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Best Strategy Game 2020: Crusader Kings 3

Crusader Kings 3 is the Best Strategy Game of 2020.
(Image credit: Paradox)

The sprawling CK3 is our Best Strategy of 2020. We'll be updating our GOTY 2020 hub with new awards and personal picks throughout December.

Fraser Brown: Crusader Kings III is this year's best strategy game, but it's also one of the greatest RPGs and sandboxy sims around as well. On the surface, it's not much of a departure from its predecessor, but this is a game with astounding ambition that couldn't have happened without eight years of Crusader Kings II. It refines and reconfigures so much that, while at a glance it's familiar, it's far from a repeat.

It's been made knowing that the audience for this sort of thing is surprisingly large and broad, something Paradox probably wasn't that sure of last time, and that means it's also the studio's most accessible grand strategy behemoth. It remains endlessly complex, but the abundance of nested tooltips and all the different ways it guides you, subtly and overtly, makes it a lot more palatable, even if it's still a bit on the intimidating side. 

Let it get its hooks in you and you'll have something that will keep you engaged for the foreseeable future. If you fancy a quiet life managing some small holdings in West Africa, you can take that break, or you take some Vikings to Asia, start a generations-spanning war and establish a controversial new religion where you eat people. Whether you dream big or small, it's really about the members of your court. Jealous knights, torture-obsessed spouses, kids who keep getting lost in the woods and eaten by bears—you'll have to keep your eye on them all. They're maddening and wonderful and I'm really sorry I keep assassinating them.

Rick Lane: I knew I would love Crusader Kings III when I discovered that, hidden within the game’s labyrinth of dynasties, is a House Lane. With the motto of "We Choose Violence", House Lane comprises a single woman named Debbie who is both a lunatic and a nymphomaniac. Ascribed to no court and with no other family, she exists as an island in the game’s aristocratic ocean.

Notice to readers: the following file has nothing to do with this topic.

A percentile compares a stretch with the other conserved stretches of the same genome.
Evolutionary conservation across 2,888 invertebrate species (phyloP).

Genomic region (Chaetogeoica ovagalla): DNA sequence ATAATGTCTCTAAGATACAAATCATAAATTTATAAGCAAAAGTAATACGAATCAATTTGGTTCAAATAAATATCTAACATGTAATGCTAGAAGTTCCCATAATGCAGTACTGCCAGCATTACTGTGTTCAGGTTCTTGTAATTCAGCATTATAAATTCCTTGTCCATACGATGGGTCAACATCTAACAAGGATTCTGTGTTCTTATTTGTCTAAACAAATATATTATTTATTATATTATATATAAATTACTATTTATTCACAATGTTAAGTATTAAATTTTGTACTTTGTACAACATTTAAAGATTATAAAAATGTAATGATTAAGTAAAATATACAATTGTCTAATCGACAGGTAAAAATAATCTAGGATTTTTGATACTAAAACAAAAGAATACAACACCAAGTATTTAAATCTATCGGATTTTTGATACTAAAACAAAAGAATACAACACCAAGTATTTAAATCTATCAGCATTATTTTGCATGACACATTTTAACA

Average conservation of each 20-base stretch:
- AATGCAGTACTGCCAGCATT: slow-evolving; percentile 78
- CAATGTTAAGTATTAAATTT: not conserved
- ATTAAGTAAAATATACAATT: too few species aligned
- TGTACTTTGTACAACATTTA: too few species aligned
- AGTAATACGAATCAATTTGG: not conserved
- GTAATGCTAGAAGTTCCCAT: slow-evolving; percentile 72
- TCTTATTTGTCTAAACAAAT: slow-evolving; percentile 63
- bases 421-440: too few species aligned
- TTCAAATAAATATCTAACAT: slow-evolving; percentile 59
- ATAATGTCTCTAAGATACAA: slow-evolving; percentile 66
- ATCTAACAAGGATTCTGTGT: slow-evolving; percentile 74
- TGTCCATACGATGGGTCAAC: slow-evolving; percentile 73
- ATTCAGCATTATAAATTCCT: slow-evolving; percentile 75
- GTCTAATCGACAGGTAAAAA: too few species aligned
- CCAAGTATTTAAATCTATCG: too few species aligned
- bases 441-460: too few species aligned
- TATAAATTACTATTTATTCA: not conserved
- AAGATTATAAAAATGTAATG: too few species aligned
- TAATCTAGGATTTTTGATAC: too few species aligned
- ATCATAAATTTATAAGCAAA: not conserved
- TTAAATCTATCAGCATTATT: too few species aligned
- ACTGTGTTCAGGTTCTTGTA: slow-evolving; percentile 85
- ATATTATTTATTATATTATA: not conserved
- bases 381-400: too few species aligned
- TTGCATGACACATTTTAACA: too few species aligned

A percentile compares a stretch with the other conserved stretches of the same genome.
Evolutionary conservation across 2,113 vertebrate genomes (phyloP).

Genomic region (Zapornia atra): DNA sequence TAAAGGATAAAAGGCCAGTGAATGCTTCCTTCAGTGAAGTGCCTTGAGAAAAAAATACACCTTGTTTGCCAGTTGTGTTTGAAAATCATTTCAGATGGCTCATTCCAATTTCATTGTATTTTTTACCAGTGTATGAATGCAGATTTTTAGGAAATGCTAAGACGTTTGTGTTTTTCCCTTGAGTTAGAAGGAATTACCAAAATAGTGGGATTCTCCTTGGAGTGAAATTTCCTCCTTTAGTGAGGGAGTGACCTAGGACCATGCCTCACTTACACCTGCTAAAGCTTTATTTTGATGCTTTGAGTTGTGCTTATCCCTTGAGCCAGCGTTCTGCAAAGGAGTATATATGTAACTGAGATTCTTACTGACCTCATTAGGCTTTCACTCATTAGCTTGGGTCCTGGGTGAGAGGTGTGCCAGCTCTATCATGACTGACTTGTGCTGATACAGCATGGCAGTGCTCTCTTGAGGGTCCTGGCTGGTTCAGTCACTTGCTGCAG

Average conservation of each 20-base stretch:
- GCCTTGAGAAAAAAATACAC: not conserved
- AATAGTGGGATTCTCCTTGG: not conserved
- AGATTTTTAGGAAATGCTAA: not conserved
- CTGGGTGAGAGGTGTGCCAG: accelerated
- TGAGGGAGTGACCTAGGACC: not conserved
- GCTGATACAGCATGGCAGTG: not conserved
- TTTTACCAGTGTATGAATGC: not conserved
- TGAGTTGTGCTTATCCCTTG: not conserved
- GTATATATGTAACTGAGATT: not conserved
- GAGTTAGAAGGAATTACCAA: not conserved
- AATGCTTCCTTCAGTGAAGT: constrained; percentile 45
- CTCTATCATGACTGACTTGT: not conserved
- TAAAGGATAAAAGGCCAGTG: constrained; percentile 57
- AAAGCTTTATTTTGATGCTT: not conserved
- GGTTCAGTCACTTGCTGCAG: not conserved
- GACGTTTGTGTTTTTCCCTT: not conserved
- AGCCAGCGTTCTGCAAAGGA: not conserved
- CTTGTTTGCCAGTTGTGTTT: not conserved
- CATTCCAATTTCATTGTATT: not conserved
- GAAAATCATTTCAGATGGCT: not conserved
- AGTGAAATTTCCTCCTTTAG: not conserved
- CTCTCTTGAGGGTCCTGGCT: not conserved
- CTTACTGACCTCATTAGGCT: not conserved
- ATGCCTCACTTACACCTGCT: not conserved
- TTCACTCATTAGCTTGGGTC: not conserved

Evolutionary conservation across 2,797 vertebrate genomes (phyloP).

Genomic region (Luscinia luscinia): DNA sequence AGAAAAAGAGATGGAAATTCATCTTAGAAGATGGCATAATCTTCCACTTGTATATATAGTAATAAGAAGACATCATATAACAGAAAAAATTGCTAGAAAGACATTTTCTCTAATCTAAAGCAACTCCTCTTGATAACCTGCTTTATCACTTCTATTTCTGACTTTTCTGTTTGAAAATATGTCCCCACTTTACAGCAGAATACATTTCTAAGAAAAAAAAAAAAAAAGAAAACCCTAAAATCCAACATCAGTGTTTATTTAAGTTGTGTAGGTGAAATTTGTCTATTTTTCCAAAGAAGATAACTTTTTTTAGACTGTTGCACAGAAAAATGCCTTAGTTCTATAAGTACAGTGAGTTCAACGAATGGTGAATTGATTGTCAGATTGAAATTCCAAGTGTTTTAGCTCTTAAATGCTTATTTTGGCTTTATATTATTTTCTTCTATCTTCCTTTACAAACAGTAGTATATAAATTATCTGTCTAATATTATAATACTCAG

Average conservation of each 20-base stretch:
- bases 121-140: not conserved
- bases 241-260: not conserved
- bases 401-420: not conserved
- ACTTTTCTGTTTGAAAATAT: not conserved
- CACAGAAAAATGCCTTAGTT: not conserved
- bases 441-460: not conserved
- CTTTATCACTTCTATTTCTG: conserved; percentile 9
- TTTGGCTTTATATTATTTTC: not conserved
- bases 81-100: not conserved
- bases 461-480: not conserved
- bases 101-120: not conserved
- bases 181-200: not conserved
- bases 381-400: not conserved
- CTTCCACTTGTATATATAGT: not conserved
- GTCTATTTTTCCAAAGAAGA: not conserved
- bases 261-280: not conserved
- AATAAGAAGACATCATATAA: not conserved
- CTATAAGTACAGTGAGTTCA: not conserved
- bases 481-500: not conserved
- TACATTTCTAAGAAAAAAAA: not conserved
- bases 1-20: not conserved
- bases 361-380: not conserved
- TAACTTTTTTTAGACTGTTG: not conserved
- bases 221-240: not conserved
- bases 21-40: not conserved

Once I learned this, I knew I had to elevate House Lane from a horny madwoman living as a hermit into a global medieval power. Self-imposed mission accepted, I married Debbie off to an Irish Duke under a matrilineal marriage, gave her offspring land of their own, then switched over to her eldest son when he came of age. Now King Brian Lane rules all of Ireland, which extends across the Irish Sea, engulfing large parts of Scotland and Northern England (or, as it’s known in my 1066, the Danelaw).

This is the beauty of Crusader Kings III. It lets you spin your own narrative tangent through its immensely detailed medieval world, coming up with ridiculous 'What if' scenarios and watching the consequences ripple across hundreds of years of history. A game that lets you become Pope is interesting enough. A game that lets you fuck, marry, kill and eat the Pope is something else entirely.

CK3

(Image credit: Paradox Interactive)

Robin: Heading into Crusader Kings III, I worried that it was too safe a sequel—too iterative, not bold enough. What I wasn’t seeing was how much seemingly small changes could revitalise the experience.

Take the portraits. The switch from 2D to 3D representations of characters seemed like no big deal to me in previews, a purely cosmetic change that wouldn’t enhance the core experience. I couldn’t have been more wrong. The more detailed, more animated portraits invest a huge amount of personality and life to every backstabber, sycophant, and weirdo in your court, pulling you more deeply than ever into the human drama of its medieval politics.

Smartly, Paradox realised that drama was the real gold they’d struck in CKII—the magic was never in the strategy of waging war or the details of managing your holdings, but in the opportunity to fully inhabit a medieval ruler and live out their strange and eventful lives. Crusader Kings III leans into that all the more in a thousand different ways that add up to an even more immersive and compelling experience. As Fraser says, it wears the trappings of historical strategy, but it’s actually the year’s best role-playing game—a huge, reactive sandbox in which to weave your own stories of honour, love, death, and betrayal. 

And the best part is, this is only the beginning. The best Paradox games are as much a foundation for the future as a complete game in their own right, ripe for years of support through DLC and free updates. I can’t wait to watch CKIII get even richer and more expansive in 2021 and beyond. 

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